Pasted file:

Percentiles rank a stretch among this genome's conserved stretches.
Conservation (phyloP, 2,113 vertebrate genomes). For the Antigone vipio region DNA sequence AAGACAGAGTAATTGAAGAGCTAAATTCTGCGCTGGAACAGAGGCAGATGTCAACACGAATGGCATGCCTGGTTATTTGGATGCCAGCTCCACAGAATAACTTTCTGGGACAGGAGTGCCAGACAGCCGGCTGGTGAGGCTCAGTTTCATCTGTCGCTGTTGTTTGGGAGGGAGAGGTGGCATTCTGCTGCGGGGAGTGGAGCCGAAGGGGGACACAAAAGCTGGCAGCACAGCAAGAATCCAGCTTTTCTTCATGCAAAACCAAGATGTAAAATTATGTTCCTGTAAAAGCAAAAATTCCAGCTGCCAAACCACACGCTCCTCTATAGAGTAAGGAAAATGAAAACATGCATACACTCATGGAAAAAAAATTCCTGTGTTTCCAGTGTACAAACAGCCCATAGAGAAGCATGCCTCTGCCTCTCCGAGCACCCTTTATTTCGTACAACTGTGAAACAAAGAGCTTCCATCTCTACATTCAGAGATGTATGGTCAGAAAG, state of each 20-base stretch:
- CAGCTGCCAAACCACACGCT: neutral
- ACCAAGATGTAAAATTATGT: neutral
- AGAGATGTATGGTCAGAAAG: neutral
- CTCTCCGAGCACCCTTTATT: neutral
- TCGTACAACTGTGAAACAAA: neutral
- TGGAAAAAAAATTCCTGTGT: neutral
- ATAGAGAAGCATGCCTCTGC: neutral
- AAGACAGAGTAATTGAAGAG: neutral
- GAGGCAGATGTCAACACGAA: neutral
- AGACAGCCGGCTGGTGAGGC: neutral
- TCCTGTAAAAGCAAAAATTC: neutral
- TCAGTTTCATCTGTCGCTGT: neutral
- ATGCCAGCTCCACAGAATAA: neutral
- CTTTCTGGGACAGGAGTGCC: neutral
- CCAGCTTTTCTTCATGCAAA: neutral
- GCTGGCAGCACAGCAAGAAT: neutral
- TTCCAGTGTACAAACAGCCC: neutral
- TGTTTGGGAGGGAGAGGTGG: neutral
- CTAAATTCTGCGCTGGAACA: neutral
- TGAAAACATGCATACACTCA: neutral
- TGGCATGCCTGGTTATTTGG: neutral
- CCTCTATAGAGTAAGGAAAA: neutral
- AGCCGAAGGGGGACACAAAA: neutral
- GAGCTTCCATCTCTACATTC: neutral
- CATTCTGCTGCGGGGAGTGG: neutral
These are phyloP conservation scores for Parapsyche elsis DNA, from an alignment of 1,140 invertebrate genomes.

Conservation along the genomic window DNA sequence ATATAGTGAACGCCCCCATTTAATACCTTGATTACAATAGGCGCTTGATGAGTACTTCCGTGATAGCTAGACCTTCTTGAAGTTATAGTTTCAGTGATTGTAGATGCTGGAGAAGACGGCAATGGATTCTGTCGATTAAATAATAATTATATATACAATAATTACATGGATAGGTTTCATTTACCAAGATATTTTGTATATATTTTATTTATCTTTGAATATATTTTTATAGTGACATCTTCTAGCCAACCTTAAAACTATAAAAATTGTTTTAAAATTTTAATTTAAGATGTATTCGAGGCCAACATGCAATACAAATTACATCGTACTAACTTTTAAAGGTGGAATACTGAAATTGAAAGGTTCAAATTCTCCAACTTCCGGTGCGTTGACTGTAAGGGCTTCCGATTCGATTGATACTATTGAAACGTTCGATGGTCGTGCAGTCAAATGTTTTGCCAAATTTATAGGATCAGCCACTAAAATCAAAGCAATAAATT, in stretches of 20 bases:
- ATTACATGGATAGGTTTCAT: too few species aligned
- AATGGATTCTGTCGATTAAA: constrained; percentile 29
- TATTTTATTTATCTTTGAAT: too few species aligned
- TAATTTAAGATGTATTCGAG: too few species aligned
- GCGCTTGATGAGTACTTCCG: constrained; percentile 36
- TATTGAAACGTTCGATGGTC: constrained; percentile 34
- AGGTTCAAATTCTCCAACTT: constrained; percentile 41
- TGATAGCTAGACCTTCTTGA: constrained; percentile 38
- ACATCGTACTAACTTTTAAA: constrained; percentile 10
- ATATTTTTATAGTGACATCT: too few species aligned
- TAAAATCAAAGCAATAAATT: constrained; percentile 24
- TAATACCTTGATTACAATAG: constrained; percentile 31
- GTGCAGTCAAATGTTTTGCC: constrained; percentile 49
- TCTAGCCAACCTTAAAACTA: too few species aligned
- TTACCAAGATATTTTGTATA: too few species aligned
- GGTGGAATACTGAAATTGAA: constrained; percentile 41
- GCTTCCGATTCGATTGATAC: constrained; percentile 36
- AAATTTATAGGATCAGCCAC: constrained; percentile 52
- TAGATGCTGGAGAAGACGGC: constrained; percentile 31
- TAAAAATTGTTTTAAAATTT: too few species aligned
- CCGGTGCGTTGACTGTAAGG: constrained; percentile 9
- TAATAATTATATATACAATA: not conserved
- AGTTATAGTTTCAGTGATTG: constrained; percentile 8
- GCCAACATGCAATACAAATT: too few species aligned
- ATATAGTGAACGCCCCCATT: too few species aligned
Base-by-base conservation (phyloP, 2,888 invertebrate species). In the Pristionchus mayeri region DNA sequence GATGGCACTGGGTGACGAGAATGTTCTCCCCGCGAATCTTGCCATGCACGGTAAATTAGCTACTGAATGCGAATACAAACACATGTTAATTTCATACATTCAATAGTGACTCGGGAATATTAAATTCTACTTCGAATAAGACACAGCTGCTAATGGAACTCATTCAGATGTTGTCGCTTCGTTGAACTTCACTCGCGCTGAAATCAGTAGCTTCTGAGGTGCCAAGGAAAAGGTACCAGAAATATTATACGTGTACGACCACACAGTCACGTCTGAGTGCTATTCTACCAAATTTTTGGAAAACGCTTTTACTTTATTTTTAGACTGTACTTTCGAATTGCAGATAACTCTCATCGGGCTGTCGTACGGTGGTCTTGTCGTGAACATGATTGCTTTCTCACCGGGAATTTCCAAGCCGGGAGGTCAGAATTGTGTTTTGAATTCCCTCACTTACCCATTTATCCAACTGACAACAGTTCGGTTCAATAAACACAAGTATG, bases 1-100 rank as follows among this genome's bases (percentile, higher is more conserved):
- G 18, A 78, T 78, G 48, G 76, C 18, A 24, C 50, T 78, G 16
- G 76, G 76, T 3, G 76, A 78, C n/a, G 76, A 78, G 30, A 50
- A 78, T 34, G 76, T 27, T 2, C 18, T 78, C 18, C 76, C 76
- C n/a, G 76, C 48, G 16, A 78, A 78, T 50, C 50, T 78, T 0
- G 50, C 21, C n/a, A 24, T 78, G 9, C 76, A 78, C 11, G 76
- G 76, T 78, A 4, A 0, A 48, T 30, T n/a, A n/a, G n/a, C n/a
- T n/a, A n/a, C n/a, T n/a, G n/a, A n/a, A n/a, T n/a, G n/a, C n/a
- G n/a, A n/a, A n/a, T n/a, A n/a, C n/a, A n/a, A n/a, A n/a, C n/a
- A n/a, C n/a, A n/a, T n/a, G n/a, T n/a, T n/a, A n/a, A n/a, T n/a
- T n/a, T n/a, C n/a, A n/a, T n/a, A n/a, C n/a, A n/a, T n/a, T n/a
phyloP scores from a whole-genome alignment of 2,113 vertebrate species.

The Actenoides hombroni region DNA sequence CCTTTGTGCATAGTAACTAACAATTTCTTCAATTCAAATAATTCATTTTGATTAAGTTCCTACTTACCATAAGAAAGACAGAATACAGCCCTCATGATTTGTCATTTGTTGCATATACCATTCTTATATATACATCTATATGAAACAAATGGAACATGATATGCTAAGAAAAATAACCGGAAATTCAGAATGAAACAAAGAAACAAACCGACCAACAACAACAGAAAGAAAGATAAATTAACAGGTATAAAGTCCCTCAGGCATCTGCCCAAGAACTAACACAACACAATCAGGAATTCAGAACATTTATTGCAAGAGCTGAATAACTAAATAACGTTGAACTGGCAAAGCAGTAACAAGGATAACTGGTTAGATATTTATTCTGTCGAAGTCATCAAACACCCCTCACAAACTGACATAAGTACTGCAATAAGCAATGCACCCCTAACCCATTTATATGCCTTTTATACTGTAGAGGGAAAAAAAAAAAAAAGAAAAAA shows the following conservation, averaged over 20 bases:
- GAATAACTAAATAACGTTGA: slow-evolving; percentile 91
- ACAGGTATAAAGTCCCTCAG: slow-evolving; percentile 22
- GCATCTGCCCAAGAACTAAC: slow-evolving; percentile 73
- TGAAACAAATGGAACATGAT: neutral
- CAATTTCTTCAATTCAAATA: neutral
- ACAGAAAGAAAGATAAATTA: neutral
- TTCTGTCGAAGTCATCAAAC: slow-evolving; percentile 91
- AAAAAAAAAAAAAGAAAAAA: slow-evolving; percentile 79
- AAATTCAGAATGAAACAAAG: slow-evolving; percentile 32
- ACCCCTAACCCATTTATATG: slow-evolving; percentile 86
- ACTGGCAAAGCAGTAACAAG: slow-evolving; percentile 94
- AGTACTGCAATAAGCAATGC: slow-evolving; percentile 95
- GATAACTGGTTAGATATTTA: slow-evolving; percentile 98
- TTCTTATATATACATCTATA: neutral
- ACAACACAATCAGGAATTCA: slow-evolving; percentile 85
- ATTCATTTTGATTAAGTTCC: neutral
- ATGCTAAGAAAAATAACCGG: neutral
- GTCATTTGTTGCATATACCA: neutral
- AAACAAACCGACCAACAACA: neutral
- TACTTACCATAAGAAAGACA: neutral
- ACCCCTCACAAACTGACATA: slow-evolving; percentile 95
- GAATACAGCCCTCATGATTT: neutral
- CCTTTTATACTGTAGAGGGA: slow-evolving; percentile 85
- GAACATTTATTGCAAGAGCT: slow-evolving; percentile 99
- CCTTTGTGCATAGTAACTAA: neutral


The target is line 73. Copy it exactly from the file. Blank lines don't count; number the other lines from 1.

- ACAGAAAGAAAGATAAATTA: neutral